Can oil prices possibly go higher? Everyday, we get the same answer, as one shocking number replaces another. However, here is a more interesting question - how high do oil prices have to rise before central banks act?
Central banks may not have any oil rigs in their backyard, but they are responsible for the price of oil. Since last August, the large central banks have either cut rates (the Fed, the Bank of England) or maintained very low rates (the ECB) at a time when inflation has picked up. As central banks have delayed responding to the growing inflationary threat, price expectations have picked up. Nowhere is this more true than in the oil market.
Lower rates reduced storage costs for oil. It was already a tight market before the monetary easing. With little prospect that demand will slide in the short run, it pays to be holding onto oil right now.
Lower rates has also prompted a speculative frenzy. The rate of return on riskless short term treasury bills are negative. Rather than lose purchasing power, many investors have turned to the one market making serious money - commodities, and in particular oil.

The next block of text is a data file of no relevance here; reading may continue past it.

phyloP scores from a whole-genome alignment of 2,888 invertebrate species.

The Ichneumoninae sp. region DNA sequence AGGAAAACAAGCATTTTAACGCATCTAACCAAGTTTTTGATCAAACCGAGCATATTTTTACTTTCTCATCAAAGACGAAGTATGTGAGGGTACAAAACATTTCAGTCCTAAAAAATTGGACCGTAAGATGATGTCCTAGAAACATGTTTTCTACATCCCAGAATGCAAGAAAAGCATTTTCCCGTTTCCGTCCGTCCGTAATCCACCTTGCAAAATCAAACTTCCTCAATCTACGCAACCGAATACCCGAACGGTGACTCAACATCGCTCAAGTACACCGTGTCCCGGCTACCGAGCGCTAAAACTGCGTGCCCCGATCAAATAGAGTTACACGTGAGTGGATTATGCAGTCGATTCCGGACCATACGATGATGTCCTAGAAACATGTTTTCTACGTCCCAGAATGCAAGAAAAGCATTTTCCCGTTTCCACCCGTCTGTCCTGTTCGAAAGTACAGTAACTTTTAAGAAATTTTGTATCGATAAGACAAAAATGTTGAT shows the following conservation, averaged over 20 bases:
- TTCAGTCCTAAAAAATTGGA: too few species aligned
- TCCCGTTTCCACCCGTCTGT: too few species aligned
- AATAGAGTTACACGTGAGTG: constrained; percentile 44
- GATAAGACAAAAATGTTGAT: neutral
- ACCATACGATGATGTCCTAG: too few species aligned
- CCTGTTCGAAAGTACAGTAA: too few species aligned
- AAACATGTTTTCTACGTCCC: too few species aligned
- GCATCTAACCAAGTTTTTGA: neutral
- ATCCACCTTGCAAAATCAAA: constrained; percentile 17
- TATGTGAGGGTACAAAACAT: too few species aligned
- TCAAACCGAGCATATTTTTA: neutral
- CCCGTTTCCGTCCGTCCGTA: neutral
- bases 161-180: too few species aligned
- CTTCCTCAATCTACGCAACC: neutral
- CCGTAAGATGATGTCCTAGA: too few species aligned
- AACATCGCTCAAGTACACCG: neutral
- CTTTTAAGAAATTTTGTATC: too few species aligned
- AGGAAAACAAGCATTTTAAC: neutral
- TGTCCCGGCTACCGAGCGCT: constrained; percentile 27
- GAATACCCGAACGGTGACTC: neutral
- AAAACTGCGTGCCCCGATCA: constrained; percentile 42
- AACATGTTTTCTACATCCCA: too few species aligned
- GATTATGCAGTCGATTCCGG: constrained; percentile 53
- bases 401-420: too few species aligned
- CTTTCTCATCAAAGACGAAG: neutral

Today's commodity markets are deeply mired in a speculative bubble. Like all bubbles, prices rise because they rise. This may have a circular logic, but over short time horizons, it has sufficient plausibility to push the oil price up to $142 or higher. In the absence of a better reason, oil keeps going up, and as it does, it encourages investors to take a punt on an even higher future price. Anyone looking for a high risk, high return investment today buys an oil futures contract.
However, it is hard not to be struck by the irony behind today's oil price rise. Back in 2001, central banks tricked their way out of a modest slowdown by cutting rates. That spurned the housing bubble. For a while, central banks seemed to get it right; rapid growth, low inflation, and appreciating asset values.
Then housing went bad and threatened to take down the banking system. The Fed and the Bank of England tried the same old trick - lower rates. Only this time, it generated a nightmare - a commodity price bubble. Now central banks are trapped; the banks are still in trouble, inflation is rising out of control, and economic growth is slowing rapidly.
So what is the way out of this mess? The first step to recovery is to recognition - central banks must understand the magnitude of the problem and the dangers of inaction. The second step is prioritize; the key problem is inflation. If prices are stable, economies will recover quickly. Bank failures are nasty, but if they are cleaned up quickly, financial systems can recover. Inflation, on the other hand, can take decades to control. Sort out the inflation problem first, then move onto the banking problem with a slash and burn strategy. The economy will take care of itself.
Only central bankers can stop this frenzy in the oil market. If the Fed raised rates today by 100bps, the price of oil would be $80 by Monday morning. It is that simple.